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HomeIndiaSC no to tax exemption for ‘profit-minded’ educational institutions: Here's what’s allowed

SC no to tax exemption for ‘profit-minded’ educational institutions: Here’s what’s allowed

A three-judge bench led by CJI UU Lalit observed that the Constitution equates education with charity and it isn’t to be treated as business, trade or commerce

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New Delhi: In a significant judgment, the Supreme Court on Wednesday ruled that an educational charitable institution, society or trust can claim income tax exemption only if it is solely concerned with education or education-related activities and that it should not engage in any commercial or profit-making activities.

A bench comprising Chief Justice UU Lalit, and Justices S Ravindra Bhat and PS Narasimha said that “where the objective of the institution appears to be profit-oriented, such institutions would not be entitled to approval under Section 10(23C) of the IT Act.”

It observed, “Our Constitution reflects a value which equates education with charity. That it is to be treated as neither business, trade, nor commerce, has been declared by the pronouncement of this very court.”

The court was interpreting Section 10(23C) of the Income Tax Act, which exempts taxation of any income received by anybody on behalf of a university or other educational institution existing solely for educational purposes, and not for the purposes of profit. 

The court explained that for a charitable institution, society or trust etc., to ‘solely’ engage itself in education or educational activities, means that “the trust or educational institution must solely exist for the object it professes (in this case, education, or educational activity only), and not for profit”. It said such institutions cannot have objects which are unrelated to education. In other words, an educational institution can claim the tax exemption only when all objectives of such a society or trust relate to imparting education or are related to educational activities. 

However, it clarified, “where surplus accrues in a given year or set of years per se, it is not a bar, provided such surplus is generated in the course of providing education or educational activities.”

The court was hearing appeals filed by various institutions and trusts, after their claim for registration as a fund or trust or institution or any university or other educational institution set up for the charitable purpose of education, under the Income Tax Act 1961, was rejected in 2010 by the Andhra Pradesh high court. The high court had ruled that the appellants were not created ‘solely’ for the purpose of education. The Supreme Court upheld the high court verdict and rejected the appeal.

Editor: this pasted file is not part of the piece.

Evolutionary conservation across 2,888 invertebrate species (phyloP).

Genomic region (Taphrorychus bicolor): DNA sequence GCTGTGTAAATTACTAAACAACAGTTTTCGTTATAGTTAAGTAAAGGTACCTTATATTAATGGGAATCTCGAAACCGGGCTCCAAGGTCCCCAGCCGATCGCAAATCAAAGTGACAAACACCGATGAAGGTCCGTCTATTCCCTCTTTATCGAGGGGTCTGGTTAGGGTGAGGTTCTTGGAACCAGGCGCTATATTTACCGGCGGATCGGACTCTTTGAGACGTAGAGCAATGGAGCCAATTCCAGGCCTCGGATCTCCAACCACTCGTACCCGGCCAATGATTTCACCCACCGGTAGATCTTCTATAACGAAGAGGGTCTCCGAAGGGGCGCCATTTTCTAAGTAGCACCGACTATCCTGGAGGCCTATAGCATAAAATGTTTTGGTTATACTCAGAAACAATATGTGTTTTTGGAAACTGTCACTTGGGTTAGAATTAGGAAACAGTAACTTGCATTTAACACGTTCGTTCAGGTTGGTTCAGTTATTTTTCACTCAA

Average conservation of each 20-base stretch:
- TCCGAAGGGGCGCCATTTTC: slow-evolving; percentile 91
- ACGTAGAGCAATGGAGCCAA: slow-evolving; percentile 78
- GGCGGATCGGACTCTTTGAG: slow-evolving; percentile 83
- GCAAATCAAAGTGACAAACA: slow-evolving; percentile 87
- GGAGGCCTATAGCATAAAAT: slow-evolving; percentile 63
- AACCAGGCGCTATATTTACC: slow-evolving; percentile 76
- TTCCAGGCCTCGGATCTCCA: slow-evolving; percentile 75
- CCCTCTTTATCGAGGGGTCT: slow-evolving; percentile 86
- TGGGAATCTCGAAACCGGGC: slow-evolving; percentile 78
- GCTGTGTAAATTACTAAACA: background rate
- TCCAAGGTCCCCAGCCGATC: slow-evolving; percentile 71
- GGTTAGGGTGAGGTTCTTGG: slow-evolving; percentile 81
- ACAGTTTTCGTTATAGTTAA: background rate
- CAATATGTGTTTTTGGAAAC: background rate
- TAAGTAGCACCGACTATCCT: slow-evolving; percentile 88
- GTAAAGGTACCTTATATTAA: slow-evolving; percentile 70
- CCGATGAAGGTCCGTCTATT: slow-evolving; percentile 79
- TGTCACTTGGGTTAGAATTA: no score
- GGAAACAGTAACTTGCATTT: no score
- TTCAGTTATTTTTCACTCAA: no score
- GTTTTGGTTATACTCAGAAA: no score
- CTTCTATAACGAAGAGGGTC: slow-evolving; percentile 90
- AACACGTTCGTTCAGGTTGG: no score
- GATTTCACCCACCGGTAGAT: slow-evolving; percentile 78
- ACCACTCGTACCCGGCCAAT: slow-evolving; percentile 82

The Andhra Pradesh high court had, in November 2010, ruled that the society was not created ‘solely’ for the purpose of education. The Supreme Court upheld the high court verdict and rejected the appeal. 

But how did the Supreme Court interpret the provisions of the Income Tax law, and what does the judgment mean for existing institutions? What kind of activities could snatch the tax exemption for educational institutions? ThePrint explains.

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Can educational institutions make profits

In its verdict, the court asserted that educational institutions can have surplus or profits in any year, as long as such surplus is generated in the course of providing education or educational activities. These would include related activities such as sale of textbooks, school bus facilities and hostel facilities. If such trusts or educational institutions earn profits while carrying on these objectives, they need to maintain separate books of account. 

It said that while considering applications for approval under Section 10(23C) of the Act, the authorities can call for audited accounts or other documents of the institution as well, “to ascertain the genuineness of the institution and the manner of its functioning”.

The court also clarified that while considering an application for approval for granting exemption, the authorities should confine their inquiry to the nature of the income earned and whether it is for education or education-related objects of the institution. It said that the authorities shouldn’t give “disproportionate weight” to any surplus or profits generated while imparting education or related activities, as long as they are incidental.